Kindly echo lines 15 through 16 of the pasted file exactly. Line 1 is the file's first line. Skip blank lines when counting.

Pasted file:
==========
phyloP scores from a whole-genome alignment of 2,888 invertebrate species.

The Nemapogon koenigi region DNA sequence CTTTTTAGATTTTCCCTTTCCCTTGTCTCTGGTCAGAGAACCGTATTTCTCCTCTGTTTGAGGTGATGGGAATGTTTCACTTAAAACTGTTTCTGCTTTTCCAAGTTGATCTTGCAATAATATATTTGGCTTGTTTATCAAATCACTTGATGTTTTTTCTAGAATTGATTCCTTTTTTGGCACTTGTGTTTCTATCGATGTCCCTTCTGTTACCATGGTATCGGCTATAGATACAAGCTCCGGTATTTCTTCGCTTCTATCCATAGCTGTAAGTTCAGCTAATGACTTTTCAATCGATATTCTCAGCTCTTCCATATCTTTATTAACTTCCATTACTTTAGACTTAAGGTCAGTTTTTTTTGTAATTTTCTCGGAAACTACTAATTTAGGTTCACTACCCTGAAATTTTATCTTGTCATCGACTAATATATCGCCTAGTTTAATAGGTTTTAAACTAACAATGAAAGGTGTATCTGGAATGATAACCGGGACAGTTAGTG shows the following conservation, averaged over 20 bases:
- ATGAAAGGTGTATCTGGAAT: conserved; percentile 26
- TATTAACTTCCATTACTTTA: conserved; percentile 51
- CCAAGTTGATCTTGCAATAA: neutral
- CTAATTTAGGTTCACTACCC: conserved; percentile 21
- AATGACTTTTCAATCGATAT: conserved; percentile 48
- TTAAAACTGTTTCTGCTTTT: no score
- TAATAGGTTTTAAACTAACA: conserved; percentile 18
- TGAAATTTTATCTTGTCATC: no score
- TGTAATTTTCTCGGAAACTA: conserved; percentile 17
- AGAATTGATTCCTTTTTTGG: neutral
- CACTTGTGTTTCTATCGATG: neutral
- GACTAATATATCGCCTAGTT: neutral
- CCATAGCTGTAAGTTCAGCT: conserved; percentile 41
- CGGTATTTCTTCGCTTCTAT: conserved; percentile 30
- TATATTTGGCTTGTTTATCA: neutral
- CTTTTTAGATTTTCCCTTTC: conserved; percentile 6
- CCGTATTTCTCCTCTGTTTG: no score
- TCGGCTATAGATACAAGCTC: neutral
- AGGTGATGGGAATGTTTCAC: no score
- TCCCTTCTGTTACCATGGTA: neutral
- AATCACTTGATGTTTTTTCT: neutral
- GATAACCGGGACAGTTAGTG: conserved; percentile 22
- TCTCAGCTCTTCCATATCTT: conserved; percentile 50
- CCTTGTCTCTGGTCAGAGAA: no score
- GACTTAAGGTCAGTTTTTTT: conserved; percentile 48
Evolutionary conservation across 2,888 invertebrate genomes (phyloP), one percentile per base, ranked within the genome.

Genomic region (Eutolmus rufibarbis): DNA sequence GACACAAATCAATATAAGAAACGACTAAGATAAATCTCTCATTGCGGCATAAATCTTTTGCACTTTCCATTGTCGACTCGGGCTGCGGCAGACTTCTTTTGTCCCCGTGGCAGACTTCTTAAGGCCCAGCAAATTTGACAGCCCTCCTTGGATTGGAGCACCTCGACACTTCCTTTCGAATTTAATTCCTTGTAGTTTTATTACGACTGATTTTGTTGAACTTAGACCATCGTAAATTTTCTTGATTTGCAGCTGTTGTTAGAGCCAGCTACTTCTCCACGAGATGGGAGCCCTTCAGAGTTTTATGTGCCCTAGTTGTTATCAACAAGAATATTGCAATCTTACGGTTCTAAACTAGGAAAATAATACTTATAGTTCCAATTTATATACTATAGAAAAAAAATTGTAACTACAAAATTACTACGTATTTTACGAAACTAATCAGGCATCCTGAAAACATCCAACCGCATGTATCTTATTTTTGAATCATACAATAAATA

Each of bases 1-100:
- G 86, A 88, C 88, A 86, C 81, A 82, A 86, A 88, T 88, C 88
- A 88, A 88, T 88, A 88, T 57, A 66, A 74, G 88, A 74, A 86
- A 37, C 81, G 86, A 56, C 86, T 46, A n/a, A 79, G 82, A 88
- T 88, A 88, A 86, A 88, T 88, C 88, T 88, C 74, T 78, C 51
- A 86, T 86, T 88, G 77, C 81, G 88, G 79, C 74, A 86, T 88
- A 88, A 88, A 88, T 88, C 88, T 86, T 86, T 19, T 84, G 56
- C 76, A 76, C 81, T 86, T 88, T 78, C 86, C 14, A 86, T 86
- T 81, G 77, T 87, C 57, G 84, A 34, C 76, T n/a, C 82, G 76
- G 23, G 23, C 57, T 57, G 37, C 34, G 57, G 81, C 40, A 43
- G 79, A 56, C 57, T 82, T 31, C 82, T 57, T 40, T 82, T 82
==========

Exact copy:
- CCATAGCTGTAAGTTCAGCT: conserved; percentile 41
- CGGTATTTCTTCGCTTCTAT: conserved; percentile 30